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Diagnostic accuracy of post-mortem CT with targeted coronary angiography versus autopsy for coroner-requested post-mortem investigations: a prospective, masked, comparison study

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posted on 2017-08-23, 13:10 authored by Guy N. Rutty, Bruno Morgan, Claire Robinson, Vimal Raj, Mini Pakkal, Jasmin Amoroso, Theresa Visser, Sarah Saunders, Mike Biggs, Frances Hollingbury, Angus McGregor, Kevin West, Cathy Richards, Laurence Brown, Rebecca Harrison, Roger Hew
BACKGROUND: England and Wales have one of the highest frequencies of autopsy in the world. Implementation of post-mortem CT (PMCT), enhanced with targeted coronary angiography (PMCTA), in adults to avoid invasive autopsy would have cultural, religious, and potential economic benefits. We aimed to assess the diagnostic accuracy of PMCTA as a first-line technique in post-mortem investigations. METHODS: In this single-centre (Leicester, UK), prospective, controlled study, we selected cases of natural and non-suspicious unnatural death referred to Her Majesty's (HM) Coroners. We excluded cases younger than 18 years, known to have had a transmittable disease, or who weighed more than 125 kg. Each case was assessed by PMCTA, followed by autopsy. Pathologists were masked to the PMCTA findings, unless a potential risk was shown. The primary endpoint was the accuracy of the cause of death diagnosis from PMCTA against a gold standard of autopsy findings, modified by PMCTA findings only if additional substantially incontrovertible findings were identified. FINDINGS: Between Jan 20, 2010, and Sept 13, 2012, we selected 241 cases, for which PMCTA was successful in 204 (85%). Seven cases were excluded from the analysis because of procedural unmasking or no autopsy data, as were 24 cases with a clear diagnosis of traumatic death before investigation; 210 cases were included. In 40 (19%) cases, predictable toxicology or histology testing accessible by PMCT informed the result. PMCTA provided a cause of death in 193 (92%) cases. A major discrepancy with the gold standard was noted in 12 (6%) cases identified by PMCTA, and in nine (5%) cases identified by autopsy (because of specific findings on PMCTA). The frequency of autopsy and PMCTA discrepancies were not significantly different (p=0·65 for major discrepancies and p=0·21 for minor discrepancies). Cause of death given by PMCTA did not overlook clinically significant trauma, occupational lung disease, or reportable disease, and did not significantly affect the overall population data for cause of death (p≥0·31). PMCTA was better at identifying trauma and haemorrhage (p=0·008), whereas autopsy was better at identifying pulmonary thromboembolism (p=0·004). INTERPRETATION: For most sudden natural adult deaths investigated by HM Coroners, PMCTA could be used to avoid invasive autopsy. The gold standard of post-mortem investigations should include both PMCT and invasive autopsy. FUNDING: National Institute for Health Research.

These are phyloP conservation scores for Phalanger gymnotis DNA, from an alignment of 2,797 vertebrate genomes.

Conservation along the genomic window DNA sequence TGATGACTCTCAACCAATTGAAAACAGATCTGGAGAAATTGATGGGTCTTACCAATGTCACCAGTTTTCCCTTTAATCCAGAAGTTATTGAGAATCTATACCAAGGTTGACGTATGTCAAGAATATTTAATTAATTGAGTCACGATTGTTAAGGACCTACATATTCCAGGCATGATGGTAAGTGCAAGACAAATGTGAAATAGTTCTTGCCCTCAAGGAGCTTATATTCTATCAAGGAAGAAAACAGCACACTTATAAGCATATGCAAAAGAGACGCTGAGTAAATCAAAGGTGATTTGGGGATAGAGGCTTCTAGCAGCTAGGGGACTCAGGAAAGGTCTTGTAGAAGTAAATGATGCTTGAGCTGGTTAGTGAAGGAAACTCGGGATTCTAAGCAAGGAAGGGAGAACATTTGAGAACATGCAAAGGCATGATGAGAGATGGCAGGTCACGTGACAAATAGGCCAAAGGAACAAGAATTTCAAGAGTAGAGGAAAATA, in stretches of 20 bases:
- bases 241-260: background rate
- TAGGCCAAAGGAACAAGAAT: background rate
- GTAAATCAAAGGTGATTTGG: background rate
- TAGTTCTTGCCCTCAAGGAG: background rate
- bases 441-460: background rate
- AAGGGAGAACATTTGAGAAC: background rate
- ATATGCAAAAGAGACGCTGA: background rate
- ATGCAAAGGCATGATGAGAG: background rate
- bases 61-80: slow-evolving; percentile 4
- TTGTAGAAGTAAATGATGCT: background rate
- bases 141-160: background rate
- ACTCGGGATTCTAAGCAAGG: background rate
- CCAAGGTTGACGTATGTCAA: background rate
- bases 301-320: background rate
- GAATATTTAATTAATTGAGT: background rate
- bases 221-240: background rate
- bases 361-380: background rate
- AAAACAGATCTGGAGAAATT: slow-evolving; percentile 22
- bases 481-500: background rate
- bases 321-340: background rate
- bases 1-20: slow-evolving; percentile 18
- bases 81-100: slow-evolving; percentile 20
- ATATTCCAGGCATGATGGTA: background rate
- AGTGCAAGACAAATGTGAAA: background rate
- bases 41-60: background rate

The Lancet, 390 (10090), 8–14 July 2017, Pages 145-154

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/Organisation/COLLEGE OF MEDICINE, BIOLOGICAL SCIENCES AND PSYCHOLOGY/School of Medicine/Department of Cancer Studies and Molecular Medicine


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